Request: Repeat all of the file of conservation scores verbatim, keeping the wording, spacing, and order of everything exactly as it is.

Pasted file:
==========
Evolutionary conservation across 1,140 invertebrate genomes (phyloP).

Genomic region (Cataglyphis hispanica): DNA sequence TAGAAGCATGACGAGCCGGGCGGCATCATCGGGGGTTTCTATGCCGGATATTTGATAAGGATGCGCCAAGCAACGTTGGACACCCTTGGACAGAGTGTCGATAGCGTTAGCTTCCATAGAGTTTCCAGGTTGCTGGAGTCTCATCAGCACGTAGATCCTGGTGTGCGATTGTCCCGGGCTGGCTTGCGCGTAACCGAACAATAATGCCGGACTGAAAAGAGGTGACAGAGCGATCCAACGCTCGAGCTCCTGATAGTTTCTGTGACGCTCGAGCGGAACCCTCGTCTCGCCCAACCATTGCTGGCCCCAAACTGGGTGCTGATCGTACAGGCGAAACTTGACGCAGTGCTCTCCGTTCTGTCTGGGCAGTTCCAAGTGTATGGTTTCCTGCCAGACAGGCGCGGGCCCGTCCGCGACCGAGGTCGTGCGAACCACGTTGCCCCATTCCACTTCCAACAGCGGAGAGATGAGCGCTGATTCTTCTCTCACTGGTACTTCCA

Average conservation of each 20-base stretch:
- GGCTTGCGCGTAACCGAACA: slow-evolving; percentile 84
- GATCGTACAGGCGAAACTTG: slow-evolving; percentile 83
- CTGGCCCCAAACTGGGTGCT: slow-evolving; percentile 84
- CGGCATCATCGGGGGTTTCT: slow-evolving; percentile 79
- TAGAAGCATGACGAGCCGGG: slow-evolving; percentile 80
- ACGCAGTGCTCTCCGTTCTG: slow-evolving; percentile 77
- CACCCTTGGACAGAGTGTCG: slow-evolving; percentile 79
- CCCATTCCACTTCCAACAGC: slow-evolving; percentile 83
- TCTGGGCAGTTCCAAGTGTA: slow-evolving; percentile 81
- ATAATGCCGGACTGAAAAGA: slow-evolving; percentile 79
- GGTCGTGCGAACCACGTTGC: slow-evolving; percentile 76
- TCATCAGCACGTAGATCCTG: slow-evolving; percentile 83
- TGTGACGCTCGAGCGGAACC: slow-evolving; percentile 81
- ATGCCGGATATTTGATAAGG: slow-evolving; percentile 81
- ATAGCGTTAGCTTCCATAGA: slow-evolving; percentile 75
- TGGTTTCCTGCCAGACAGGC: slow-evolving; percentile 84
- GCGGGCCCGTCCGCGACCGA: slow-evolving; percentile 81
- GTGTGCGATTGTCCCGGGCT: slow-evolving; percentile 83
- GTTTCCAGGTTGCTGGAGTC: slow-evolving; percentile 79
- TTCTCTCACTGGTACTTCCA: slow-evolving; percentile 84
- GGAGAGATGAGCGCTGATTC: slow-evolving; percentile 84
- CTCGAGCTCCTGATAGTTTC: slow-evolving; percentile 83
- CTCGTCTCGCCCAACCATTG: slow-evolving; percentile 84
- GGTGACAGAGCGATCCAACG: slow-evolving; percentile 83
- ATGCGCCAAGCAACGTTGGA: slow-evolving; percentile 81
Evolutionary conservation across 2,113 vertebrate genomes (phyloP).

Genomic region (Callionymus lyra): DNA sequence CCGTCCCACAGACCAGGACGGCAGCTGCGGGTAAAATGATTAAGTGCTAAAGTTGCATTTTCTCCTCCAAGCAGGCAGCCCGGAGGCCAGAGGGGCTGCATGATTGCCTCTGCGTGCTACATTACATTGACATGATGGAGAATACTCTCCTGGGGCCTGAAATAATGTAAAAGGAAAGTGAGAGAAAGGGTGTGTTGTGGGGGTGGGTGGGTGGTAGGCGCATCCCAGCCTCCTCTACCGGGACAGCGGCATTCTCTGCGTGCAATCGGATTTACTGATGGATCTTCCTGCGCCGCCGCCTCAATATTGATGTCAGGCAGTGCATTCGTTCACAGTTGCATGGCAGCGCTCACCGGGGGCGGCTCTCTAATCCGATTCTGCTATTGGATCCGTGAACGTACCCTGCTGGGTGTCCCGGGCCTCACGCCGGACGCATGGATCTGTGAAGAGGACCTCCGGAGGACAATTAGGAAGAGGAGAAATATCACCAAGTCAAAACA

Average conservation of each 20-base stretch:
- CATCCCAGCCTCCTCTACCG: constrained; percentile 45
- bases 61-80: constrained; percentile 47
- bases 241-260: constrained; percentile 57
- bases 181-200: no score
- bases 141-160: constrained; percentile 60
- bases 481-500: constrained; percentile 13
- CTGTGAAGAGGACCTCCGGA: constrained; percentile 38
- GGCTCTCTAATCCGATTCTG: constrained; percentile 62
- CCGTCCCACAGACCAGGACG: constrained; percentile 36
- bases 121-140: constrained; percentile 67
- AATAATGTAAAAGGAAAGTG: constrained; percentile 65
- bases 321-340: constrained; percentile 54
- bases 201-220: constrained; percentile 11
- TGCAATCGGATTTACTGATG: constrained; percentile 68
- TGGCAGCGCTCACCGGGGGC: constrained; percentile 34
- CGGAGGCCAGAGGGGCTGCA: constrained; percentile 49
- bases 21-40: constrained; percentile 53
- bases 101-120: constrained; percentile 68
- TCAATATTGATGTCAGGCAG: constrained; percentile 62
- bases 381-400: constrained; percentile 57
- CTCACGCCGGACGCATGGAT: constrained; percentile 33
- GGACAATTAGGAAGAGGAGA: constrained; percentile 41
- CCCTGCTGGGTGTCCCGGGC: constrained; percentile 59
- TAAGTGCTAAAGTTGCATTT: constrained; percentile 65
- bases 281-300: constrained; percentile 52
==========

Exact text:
Evolutionary conservation across 1,140 invertebrate genomes (phyloP).

Genomic region (Cataglyphis hispanica): DNA sequence TAGAAGCATGACGAGCCGGGCGGCATCATCGGGGGTTTCTATGCCGGATATTTGATAAGGATGCGCCAAGCAACGTTGGACACCCTTGGACAGAGTGTCGATAGCGTTAGCTTCCATAGAGTTTCCAGGTTGCTGGAGTCTCATCAGCACGTAGATCCTGGTGTGCGATTGTCCCGGGCTGGCTTGCGCGTAACCGAACAATAATGCCGGACTGAAAAGAGGTGACAGAGCGATCCAACGCTCGAGCTCCTGATAGTTTCTGTGACGCTCGAGCGGAACCCTCGTCTCGCCCAACCATTGCTGGCCCCAAACTGGGTGCTGATCGTACAGGCGAAACTTGACGCAGTGCTCTCCGTTCTGTCTGGGCAGTTCCAAGTGTATGGTTTCCTGCCAGACAGGCGCGGGCCCGTCCGCGACCGAGGTCGTGCGAACCACGTTGCCCCATTCCACTTCCAACAGCGGAGAGATGAGCGCTGATTCTTCTCTCACTGGTACTTCCA

Average conservation of each 20-base stretch:
- GGCTTGCGCGTAACCGAACA: slow-evolving; percentile 84
- GATCGTACAGGCGAAACTTG: slow-evolving; percentile 83
- CTGGCCCCAAACTGGGTGCT: slow-evolving; percentile 84
- CGGCATCATCGGGGGTTTCT: slow-evolving; percentile 79
- TAGAAGCATGACGAGCCGGG: slow-evolving; percentile 80
- ACGCAGTGCTCTCCGTTCTG: slow-evolving; percentile 77
- CACCCTTGGACAGAGTGTCG: slow-evolving; percentile 79
- CCCATTCCACTTCCAACAGC: slow-evolving; percentile 83
- TCTGGGCAGTTCCAAGTGTA: slow-evolving; percentile 81
- ATAATGCCGGACTGAAAAGA: slow-evolving; percentile 79
- GGTCGTGCGAACCACGTTGC: slow-evolving; percentile 76
- TCATCAGCACGTAGATCCTG: slow-evolving; percentile 83
- TGTGACGCTCGAGCGGAACC: slow-evolving; percentile 81
- ATGCCGGATATTTGATAAGG: slow-evolving; percentile 81
- ATAGCGTTAGCTTCCATAGA: slow-evolving; percentile 75
- TGGTTTCCTGCCAGACAGGC: slow-evolving; percentile 84
- GCGGGCCCGTCCGCGACCGA: slow-evolving; percentile 81
- GTGTGCGATTGTCCCGGGCT: slow-evolving; percentile 83
- GTTTCCAGGTTGCTGGAGTC: slow-evolving; percentile 79
- TTCTCTCACTGGTACTTCCA: slow-evolving; percentile 84
- GGAGAGATGAGCGCTGATTC: slow-evolving; percentile 84
- CTCGAGCTCCTGATAGTTTC: slow-evolving; percentile 83
- CTCGTCTCGCCCAACCATTG: slow-evolving; percentile 84
- GGTGACAGAGCGATCCAACG: slow-evolving; percentile 83
- ATGCGCCAAGCAACGTTGGA: slow-evolving; percentile 81
Evolutionary conservation across 2,113 vertebrate genomes (phyloP).

Genomic region (Callionymus lyra): DNA sequence CCGTCCCACAGACCAGGACGGCAGCTGCGGGTAAAATGATTAAGTGCTAAAGTTGCATTTTCTCCTCCAAGCAGGCAGCCCGGAGGCCAGAGGGGCTGCATGATTGCCTCTGCGTGCTACATTACATTGACATGATGGAGAATACTCTCCTGGGGCCTGAAATAATGTAAAAGGAAAGTGAGAGAAAGGGTGTGTTGTGGGGGTGGGTGGGTGGTAGGCGCATCCCAGCCTCCTCTACCGGGACAGCGGCATTCTCTGCGTGCAATCGGATTTACTGATGGATCTTCCTGCGCCGCCGCCTCAATATTGATGTCAGGCAGTGCATTCGTTCACAGTTGCATGGCAGCGCTCACCGGGGGCGGCTCTCTAATCCGATTCTGCTATTGGATCCGTGAACGTACCCTGCTGGGTGTCCCGGGCCTCACGCCGGACGCATGGATCTGTGAAGAGGACCTCCGGAGGACAATTAGGAAGAGGAGAAATATCACCAAGTCAAAACA

Average conservation of each 20-base stretch:
- CATCCCAGCCTCCTCTACCG: constrained; percentile 45
- bases 61-80: constrained; percentile 47
- bases 241-260: constrained; percentile 57
- bases 181-200: no score
- bases 141-160: constrained; percentile 60
- bases 481-500: constrained; percentile 13
- CTGTGAAGAGGACCTCCGGA: constrained; percentile 38
- GGCTCTCTAATCCGATTCTG: constrained; percentile 62
- CCGTCCCACAGACCAGGACG: constrained; percentile 36
- bases 121-140: constrained; percentile 67
- AATAATGTAAAAGGAAAGTG: constrained; percentile 65
- bases 321-340: constrained; percentile 54
- bases 201-220: constrained; percentile 11
- TGCAATCGGATTTACTGATG: constrained; percentile 68
- TGGCAGCGCTCACCGGGGGC: constrained; percentile 34
- CGGAGGCCAGAGGGGCTGCA: constrained; percentile 49
- bases 21-40: constrained; percentile 53
- bases 101-120: constrained; percentile 68
- TCAATATTGATGTCAGGCAG: constrained; percentile 62
- bases 381-400: constrained; percentile 57
- CTCACGCCGGACGCATGGAT: constrained; percentile 33
- GGACAATTAGGAAGAGGAGA: constrained; percentile 41
- CCCTGCTGGGTGTCCCGGGC: constrained; percentile 59
- TAAGTGCTAAAGTTGCATTT: constrained; percentile 65
- bases 281-300: constrained; percentile 52